And Abraham knew the Lord his God was nigh.
"Where is that aged man?" the Presence said,
"That asked for shelter from the driving blast?
Who made thee master of thy Master's bread?
What right hadst thou the wanderer forth to cast?"
"Forgive me, Lord," the Patriarch answer made,
With downcast look, with bowed and trembling knee.
"Ah me!  the stranger might with me have stayed,
But, O my God, he would not worship Thee."
"I've borne him long," God said, "and still I wait:
Couldst thou not lodge him one night in thy gate?"

The Nuptials

New York and Brooklyn, 1883

The nuptial-knot at last is firmly tied;
A hundred bells ring out a merry chime,
A hundred wires proclaim to every clime—
Manhattan takes fair Brooklyn for his bride.
In strength and beauty growing side by side,
Cities betrothed, you waited vigorous prime,
Like steadfast lovers in the olden time,
Ere greed and gain our early faith defied.

We wish you joy.  No longer twain, but one,
Forever bound in links of triple steel;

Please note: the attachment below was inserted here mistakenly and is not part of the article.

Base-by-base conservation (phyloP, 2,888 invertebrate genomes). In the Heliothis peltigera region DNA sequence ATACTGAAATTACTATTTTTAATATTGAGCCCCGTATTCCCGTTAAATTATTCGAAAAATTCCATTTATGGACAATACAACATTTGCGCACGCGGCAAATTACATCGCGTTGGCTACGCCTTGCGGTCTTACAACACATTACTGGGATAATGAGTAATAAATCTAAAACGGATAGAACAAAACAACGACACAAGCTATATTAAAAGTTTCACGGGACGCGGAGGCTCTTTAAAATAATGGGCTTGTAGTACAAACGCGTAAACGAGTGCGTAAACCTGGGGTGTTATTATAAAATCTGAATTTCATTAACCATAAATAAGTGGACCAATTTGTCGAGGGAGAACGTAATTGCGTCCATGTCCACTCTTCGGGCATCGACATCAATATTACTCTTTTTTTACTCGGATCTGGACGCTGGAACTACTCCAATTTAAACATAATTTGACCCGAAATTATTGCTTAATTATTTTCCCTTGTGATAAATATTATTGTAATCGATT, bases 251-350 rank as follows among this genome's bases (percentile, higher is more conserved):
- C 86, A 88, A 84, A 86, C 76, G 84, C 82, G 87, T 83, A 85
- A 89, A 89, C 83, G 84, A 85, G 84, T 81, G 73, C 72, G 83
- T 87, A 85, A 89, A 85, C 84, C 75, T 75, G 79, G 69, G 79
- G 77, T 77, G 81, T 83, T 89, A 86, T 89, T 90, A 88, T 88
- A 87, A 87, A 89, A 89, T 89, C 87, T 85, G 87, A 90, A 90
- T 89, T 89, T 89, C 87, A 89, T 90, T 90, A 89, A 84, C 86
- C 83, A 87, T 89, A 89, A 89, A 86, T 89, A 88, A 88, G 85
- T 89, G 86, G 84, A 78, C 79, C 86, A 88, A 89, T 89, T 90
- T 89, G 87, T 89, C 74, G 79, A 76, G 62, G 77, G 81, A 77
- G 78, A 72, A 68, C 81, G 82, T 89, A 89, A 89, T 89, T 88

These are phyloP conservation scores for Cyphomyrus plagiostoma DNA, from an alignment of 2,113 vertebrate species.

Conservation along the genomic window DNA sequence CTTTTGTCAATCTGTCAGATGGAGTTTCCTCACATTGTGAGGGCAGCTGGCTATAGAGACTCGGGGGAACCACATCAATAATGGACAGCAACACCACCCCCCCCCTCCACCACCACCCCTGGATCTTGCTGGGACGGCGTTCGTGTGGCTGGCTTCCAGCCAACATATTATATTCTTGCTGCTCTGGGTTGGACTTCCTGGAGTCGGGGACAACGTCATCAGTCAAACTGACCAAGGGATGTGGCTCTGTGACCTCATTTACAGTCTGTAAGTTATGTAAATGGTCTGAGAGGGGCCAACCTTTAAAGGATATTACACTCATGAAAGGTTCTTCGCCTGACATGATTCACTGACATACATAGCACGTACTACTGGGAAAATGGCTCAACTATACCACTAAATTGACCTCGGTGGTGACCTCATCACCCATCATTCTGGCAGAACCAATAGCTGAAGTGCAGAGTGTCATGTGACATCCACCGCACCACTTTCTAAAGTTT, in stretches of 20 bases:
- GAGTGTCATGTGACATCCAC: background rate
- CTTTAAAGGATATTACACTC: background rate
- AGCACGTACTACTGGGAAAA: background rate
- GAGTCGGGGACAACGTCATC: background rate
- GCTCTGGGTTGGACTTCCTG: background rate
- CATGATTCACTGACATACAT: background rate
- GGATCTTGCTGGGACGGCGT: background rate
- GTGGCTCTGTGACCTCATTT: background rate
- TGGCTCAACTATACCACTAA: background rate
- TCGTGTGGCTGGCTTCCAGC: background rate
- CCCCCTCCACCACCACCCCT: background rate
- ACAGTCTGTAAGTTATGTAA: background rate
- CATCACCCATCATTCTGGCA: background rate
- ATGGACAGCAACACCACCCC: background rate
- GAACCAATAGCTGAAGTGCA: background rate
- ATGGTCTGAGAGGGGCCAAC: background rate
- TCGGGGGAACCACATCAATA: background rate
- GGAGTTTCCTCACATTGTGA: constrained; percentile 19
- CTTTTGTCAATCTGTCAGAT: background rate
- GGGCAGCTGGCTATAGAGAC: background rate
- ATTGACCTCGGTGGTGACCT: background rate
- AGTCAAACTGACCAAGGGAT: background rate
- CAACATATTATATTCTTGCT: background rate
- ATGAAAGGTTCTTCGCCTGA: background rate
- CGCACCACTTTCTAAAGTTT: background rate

You need no marriage ritual to rehearse,
Which Venice chanted to bright Adria won;
No golden ring; the service now is real—
"Each other take for better or for worse."


Again I see him on the sunlit lawn,
As in the May-day of that final year,
With brow as radiant as the early dawn,
And eye transparent as the heavens clear.
With cloak o'er shoulder thrown in careless grace,
He stands enframed in budding flowers and trees,
A genial Orpheus, with Olympian face
Forever fanned by pure Arcadian breeze.
Ah, more to me than Prospero's magic isle
The paths and greensward where the poet dreamed;
The opening blossoms wooed his kindly smile,
The expectant flowers with richer colors gleamed.
My soul still clasps the warm and generous hand
Which wields the sceptre of a kingless land.

To a Picture of Mary Stuart

When I do note the beauty of thine eyes,
And think that they have long been sightless dust;